This past weekend I volunteered at the Queer Women of Color Film Festival, which was tremendously fun, thought-provoking and empowering. I always know it’s true, but each time I see an event like this I’m struck again with awe at the power of the arts in communities like these. This is what thrills me — I have my nerd moments over seeing things like women who once felt powerless and voiceless finding their voices and sharing it with others.

I’m not thrilled when people try to divide these communities, using powerful forces like faith or family or tradition to say that queer people and people of color live in different worlds with opposite ideas. The strength, joy and community in the space at the theater yesterday says otherwise.

CUAV co-presented a group of films that included Susannah Hong’s “Pretty Ugly,” challenging standards of beauty that fail to appreciate queer women of color; “Ferment Me My Heart,” Louije Kim’s hilarious kimchee chronicle; and “Our Houses,” in which queer women recount self-discovery and desire in their own terms. KB’s “Bulldagger Women and Sissy Men” approached a subject that’s close to my heart, queer people in the Harlem Renaissance, to illuminate their undeniable place in the movement.

All of the other films were incredible too. An audience member commented during the Q & A session that we are in a renaissance now, a thought that sent chills down my spine. The Harlem Renaissance intrigues me as a time when Black people, including many Black queer people, demonstrated the use of the arts to celebrate themselves and each other, to heal from their wounds and to proudly show beauty and strength. Even if it’s not as pronounced as the Harlem Renaissance, if we’re in a time when the arts can have a similar impact, then I’m thrilled to the bone.

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Let’s tell them where we’ve been, sisters,

so they will know our stories.

I’ll tell them where I’ve been,

and maybe I’ll remember too.

Published in: on June 14, 2010 at 12:29 PM  Comments (1)  
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Uniting in our difference

It’s funny what isolation can do to us sometimes. We can feel alone in our struggles, convinced that we truly are alone, that nobody else could possibly understand the individual intersection of the identities that make up who we are.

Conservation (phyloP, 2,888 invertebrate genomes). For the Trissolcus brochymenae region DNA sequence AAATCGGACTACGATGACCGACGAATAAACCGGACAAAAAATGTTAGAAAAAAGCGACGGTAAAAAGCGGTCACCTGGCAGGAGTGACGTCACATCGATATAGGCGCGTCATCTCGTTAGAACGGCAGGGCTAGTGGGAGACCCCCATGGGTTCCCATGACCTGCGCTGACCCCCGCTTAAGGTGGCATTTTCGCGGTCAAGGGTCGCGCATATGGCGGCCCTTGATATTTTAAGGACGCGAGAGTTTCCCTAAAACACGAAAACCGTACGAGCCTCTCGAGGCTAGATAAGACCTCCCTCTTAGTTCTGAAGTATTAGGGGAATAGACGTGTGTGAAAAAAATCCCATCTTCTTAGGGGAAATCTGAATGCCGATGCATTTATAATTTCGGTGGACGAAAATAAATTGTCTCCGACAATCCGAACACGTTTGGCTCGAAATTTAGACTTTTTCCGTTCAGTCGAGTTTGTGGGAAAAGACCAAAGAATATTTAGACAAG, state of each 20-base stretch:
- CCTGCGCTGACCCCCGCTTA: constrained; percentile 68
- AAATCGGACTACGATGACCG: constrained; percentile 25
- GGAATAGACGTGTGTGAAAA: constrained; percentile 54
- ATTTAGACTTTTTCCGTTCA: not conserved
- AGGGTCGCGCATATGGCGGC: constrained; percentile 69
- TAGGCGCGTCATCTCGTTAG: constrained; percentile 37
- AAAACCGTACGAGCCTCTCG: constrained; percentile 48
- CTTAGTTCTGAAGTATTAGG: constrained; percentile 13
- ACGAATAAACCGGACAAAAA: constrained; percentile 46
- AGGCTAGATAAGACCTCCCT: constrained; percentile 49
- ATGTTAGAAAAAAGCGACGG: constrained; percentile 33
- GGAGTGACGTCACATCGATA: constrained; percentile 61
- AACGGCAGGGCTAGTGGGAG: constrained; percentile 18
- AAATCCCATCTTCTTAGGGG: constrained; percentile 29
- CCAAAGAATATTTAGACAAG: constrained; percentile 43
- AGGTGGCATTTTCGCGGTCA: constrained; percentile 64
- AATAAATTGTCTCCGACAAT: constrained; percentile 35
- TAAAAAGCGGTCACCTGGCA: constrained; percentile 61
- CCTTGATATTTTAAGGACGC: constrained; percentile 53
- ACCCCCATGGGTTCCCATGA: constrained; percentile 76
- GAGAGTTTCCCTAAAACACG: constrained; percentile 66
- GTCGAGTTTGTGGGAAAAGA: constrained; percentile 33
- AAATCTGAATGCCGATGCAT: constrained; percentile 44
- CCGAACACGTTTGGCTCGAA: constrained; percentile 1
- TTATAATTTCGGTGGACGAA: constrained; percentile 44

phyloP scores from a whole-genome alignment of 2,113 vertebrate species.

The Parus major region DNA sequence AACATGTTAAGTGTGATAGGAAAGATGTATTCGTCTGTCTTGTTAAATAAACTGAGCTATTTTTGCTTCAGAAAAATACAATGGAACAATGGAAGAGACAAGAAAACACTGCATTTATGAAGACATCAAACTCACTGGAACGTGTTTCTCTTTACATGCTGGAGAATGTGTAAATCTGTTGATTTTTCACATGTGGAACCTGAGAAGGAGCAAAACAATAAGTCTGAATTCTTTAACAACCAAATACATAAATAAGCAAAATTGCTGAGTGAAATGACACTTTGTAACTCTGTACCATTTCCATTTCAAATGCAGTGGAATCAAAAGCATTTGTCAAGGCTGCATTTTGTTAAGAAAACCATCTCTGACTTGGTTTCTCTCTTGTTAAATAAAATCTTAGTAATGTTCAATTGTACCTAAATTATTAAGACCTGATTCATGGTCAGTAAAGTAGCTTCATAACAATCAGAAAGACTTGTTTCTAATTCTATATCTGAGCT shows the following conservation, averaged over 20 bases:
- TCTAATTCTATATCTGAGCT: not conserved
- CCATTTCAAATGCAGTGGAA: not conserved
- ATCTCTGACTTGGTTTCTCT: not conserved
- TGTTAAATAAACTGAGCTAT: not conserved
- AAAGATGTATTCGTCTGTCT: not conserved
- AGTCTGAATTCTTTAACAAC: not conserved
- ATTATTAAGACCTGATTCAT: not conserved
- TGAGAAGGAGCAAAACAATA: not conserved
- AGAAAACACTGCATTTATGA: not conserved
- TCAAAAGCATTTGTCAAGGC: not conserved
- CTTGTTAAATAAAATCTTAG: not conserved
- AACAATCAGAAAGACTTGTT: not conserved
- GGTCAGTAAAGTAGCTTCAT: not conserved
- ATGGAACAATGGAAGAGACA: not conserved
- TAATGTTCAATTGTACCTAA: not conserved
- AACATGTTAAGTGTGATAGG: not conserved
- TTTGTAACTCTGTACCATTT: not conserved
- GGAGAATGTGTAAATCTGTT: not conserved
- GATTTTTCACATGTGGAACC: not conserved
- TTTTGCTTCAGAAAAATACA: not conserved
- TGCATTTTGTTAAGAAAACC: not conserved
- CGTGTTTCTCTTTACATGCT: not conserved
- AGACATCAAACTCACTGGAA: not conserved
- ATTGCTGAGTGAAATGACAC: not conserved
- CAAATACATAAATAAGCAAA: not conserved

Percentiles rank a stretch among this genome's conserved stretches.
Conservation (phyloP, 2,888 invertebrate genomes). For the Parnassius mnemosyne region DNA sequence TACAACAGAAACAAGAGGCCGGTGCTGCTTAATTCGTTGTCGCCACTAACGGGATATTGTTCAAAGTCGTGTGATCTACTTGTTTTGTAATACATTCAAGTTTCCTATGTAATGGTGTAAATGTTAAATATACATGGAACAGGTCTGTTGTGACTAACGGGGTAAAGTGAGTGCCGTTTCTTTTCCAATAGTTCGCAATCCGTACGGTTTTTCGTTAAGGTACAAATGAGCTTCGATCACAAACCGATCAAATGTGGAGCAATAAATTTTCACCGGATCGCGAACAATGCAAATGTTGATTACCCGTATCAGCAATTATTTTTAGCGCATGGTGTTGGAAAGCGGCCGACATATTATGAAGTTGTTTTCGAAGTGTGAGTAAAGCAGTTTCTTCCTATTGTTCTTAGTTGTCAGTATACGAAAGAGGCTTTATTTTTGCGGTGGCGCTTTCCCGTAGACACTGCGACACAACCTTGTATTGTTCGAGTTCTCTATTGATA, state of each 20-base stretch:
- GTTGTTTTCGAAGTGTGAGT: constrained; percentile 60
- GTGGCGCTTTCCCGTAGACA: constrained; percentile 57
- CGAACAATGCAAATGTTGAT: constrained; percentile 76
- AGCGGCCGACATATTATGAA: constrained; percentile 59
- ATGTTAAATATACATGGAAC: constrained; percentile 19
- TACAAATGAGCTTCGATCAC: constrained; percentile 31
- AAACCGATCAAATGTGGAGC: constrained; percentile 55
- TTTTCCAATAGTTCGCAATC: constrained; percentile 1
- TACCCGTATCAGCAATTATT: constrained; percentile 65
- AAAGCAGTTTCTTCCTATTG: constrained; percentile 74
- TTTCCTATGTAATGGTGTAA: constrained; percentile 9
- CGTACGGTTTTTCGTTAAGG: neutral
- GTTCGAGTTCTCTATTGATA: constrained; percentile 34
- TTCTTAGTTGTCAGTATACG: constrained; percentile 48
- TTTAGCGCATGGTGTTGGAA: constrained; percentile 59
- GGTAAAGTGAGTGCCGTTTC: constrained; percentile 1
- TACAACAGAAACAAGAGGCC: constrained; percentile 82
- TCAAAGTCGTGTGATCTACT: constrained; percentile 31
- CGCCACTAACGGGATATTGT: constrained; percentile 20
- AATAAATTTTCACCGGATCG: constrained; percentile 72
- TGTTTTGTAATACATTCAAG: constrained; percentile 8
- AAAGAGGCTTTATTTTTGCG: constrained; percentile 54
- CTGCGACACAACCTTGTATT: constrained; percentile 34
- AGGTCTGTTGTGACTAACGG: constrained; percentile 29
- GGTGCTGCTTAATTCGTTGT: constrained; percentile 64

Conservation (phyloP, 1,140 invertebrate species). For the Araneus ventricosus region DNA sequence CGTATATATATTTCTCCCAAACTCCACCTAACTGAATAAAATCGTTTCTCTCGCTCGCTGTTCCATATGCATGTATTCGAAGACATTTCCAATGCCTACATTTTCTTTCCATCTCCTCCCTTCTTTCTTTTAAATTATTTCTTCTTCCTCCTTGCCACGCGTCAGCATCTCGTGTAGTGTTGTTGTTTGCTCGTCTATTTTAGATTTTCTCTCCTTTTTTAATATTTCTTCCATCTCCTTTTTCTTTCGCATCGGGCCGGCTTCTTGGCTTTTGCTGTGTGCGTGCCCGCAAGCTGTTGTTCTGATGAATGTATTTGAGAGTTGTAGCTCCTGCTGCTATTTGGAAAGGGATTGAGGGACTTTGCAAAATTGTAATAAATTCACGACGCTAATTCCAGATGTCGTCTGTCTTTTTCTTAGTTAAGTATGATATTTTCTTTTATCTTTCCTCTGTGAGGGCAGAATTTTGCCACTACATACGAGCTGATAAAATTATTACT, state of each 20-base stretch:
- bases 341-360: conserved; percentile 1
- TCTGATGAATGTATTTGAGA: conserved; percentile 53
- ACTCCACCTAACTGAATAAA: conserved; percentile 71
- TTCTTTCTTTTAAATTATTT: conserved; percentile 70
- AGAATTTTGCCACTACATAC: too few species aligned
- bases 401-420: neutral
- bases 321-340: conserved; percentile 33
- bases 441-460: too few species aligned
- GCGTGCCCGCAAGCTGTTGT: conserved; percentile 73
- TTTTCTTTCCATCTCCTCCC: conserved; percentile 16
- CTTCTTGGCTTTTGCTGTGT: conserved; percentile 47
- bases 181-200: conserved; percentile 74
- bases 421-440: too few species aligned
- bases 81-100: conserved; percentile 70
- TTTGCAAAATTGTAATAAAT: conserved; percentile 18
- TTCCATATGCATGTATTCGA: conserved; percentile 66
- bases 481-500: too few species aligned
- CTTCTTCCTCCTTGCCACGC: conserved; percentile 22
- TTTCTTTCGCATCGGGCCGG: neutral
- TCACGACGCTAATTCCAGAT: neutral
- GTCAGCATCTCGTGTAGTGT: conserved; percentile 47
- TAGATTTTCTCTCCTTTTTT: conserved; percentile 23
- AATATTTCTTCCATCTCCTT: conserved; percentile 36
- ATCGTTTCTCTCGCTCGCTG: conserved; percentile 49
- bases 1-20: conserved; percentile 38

As a Black queer person, for example, it’s easy to feel this way. And I could pile a bunch of other aspects of my identity on top of those to make this point. It’s a feeling of never being whole in the way one presents oneself. Always having to leave a part behind, based on surroundings. I find myself in communities of faith and communities of color where I can identify with those around me on one level, but in order to do so I must keep another part of me hidden, like my queer identity. Or, I might be in queer circles where issues of race and gender are trivialized, and I’m expected to set aside my perspective as a Black woman for the sake of queer unity.

The intersection between Black and queer is on my mind especially because of a meeting/gathering I went to last night. I’m really glad that I went because it was one of those instances when I would’ve assumed I was alone if somebody (namely Eric Martin) hadn’t reached out to see if anyone else was out there.

In a couple of weeks I’ll be attending “Another World Is Possible,” the U.S. Social Forum in Detroit. It’s a huge event full of workshops put on by activists and organizers from around the country and the world. I’ll have more details on the event and on CUAV, the incredible organization I’m going with, later. Last night’s gathering was called “To Detroit with Love,” and it brought together Black queer people, most of whom are attending the USSF, to discuss our role, hopes and goals for the USSF.

We might think that at an event like the USSF, filled with folks who envision the world as a place of equality, it would be easy for anyone to come as you are. But it might be harder than it seems. Even the most informed social justice activists can play a role in the systems that exclude certain identities. There will certainly be workshops that discuss racial and gender equality while disregarding or forgetting about what the inclusion of queer voices brings to the table. Likewise, there will be activists who focus on queer issues without including the perspective of queer people of color.

The process of full inclusion is a complex one. I’m trying to find a different word than “inclusion” to use, because it doesn’t feel like quite enough. We must include without tokenizing. Speak to the voices that couldn’t be present without misappropriating their struggles, and claiming to understand without walking in their shoes. Move beyond the differences that divide us by finding our common ground, while recognizing those differences that make us unique, that make it so that there can be no one voice that speaks for an entire group.

At “To Detroit with Love,” we all brought our unique experiences and perspectives to the table, creating what felt like some multicolored quilt of thought that held both our similarities and our differences. It doesn’t mean that our experience at the USSF will be perfect or that our presence there will make the change we see necessary to let everybody be free to be all of who they are, but we’ve started a conversation that will continue on. To really make another world possible.

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From the morning’s freewrite:


How will I find you in the dark?

Our black bodies swallowed by the shadows

Remembering what we’ve been told

about what darkness means:

confusion and loss,

wickedness and despair.

How will we find each other?

By remembering we were born in the dark

and within us still

the proud, dark continent

is unearthed in our blood.

Some will call Black a bad word

so we’ll claim it as our own.

A word whose power grows as we do.

Published in: on June 10, 2010 at 9:53 AM  Comments (3)